The amendment, sponsored by Reps. Brad Miller (D-N.C.) and Dennis Moore (D-Kan.), would require those institutions to comply with regulations that the agency issues, but the examinations would be done by their safety and soundness regulators, although the CFPA could have someone on the examination team.
Miller told his colleagues that he was introducing the amendment because small banks and credit unions mostly didn't cause the problems that held to the nation's economic downturn and many of them are concerned about the existing regulatory burden.
At press time, the committee had yet to debate other key amendments to the legislation creating the agency, including one to exempt federally chartered financial institutions from certain state laws.
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Miller's views on the subject have changed. During an interview following an appearance at NAFCU's Congressional Caucus, he said that exempting credit unions was unlikely because it would weaken the legislation.
The community bankers had been among the strongest opponents of the new agency, while CUNA and NAFCU had taken a more nuanced approach, saying they don't oppose the agency but there should be exceptions made for credit unions because they are already overregulated.
It is unclear if the Obama administration would agree to a provision if passed. Assistant Treasury Secretary Michael Barr said, "There's got to be the core principal that the Consumer Financial Protection Agency can examine and enforce and write rules for banks and nonbanks, regardless of size."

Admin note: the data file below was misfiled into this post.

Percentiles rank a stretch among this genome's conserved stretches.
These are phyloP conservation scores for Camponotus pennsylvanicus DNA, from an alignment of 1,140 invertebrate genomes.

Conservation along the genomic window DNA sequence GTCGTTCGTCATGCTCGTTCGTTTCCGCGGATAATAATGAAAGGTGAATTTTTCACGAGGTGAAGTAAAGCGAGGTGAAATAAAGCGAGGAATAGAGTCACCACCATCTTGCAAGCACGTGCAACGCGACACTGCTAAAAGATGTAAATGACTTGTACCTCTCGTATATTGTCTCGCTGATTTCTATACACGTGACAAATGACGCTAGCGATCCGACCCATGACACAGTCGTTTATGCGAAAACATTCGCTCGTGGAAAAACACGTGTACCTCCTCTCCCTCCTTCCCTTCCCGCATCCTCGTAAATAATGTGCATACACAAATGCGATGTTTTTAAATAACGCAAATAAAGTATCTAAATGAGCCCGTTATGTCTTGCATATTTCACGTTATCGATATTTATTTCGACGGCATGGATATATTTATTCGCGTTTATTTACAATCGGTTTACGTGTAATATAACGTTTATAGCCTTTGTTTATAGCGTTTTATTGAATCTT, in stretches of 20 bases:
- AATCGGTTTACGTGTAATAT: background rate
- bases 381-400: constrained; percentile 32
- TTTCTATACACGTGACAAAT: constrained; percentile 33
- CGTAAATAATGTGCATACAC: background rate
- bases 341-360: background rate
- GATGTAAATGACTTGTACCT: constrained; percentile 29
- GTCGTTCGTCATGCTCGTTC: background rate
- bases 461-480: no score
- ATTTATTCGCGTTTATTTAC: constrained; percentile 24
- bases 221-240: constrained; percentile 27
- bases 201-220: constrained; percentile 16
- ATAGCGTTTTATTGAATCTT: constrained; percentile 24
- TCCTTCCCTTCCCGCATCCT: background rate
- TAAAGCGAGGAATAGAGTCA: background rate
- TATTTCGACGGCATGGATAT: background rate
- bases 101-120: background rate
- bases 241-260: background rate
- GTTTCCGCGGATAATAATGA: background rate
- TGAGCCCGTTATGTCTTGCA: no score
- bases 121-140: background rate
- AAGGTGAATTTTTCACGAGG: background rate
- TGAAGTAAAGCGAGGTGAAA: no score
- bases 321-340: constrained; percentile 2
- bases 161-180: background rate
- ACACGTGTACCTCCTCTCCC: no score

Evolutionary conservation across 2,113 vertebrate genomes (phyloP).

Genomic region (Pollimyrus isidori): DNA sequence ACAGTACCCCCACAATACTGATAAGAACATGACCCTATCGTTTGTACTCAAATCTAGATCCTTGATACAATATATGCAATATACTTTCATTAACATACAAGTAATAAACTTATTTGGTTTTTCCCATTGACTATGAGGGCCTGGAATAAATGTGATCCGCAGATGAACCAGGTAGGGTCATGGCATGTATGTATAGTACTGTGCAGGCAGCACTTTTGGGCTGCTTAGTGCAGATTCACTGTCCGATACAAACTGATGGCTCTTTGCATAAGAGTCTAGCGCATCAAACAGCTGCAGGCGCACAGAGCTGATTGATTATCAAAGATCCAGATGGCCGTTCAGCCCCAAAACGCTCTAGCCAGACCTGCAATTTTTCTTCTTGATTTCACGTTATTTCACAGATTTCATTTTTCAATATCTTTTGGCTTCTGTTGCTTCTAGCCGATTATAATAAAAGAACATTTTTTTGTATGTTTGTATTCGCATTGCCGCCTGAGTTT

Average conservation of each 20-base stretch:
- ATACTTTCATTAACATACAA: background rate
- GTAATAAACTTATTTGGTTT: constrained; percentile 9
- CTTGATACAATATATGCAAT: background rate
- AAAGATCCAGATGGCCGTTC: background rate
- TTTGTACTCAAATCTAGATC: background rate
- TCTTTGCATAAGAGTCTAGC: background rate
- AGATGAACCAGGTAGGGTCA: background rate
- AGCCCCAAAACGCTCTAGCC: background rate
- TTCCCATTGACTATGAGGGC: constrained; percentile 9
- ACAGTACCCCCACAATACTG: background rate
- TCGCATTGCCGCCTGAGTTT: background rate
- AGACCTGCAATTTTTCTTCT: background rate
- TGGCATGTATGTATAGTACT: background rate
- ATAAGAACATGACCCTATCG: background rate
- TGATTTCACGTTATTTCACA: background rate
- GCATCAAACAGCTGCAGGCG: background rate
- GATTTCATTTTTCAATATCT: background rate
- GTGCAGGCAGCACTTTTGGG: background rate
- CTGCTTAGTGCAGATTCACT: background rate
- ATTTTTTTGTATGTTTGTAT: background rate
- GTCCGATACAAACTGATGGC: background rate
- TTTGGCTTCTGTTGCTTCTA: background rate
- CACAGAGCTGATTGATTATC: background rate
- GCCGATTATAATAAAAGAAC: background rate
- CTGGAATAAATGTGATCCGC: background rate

Rep. Melissa Bean (D-Illinois) is proposing an amendment to exempt federally chartered banks and credit unions from additional state regulations. This so-called "preemption'' measure has been endorsed by CUNA and NAFCU as a way to ease the regulatory burden on credit unions.
Bean has said the amendment is needed because "if you have 50 different regulatory regimes that an institution has to comply with, every new offering they make, every new service they want to provide, there [would be] 50 different sets of forms with 50 different sets of training."
Consumer groups oppose the amendment and say it wouldn't give state and local governments enough authority to fight abusive practices.
Credit unions have redoubled their lobbying on the CFPA. They raised the issue during visits with members of Congress in Washington at NAFCU's Congressional Caucus and CUNA's Hike the Hill.
Republican lawmakers who addressed NAFCU's Congressional Caucus were greeted with enthusiastic applause when they criticized the proposed agency.
During the committee's opening meeting last Wednesday, Rep. Jeb Hensarling (R-Texas) said it would create a "brand new, large draconian federal agency with new sweeping powers'' to regulate 15% of the economy.
While the measure is expected to pass in some form in the House, its fate is less clear in the Senate. It is unclear if there is enough support there to attain the 60 votes needed to end a Republican-led filibuster.
Though most Democrats have expressed support for the measure, some moderates and conservatives have said they are leery of adding to the regulatory burden of financial institutions.
House Financial Services Committee Chairman Barney Frank (D-Mass.) already scaled back the original proposal in the wake of those concerns. Frank and other Democrats have cited strong public support for the agency.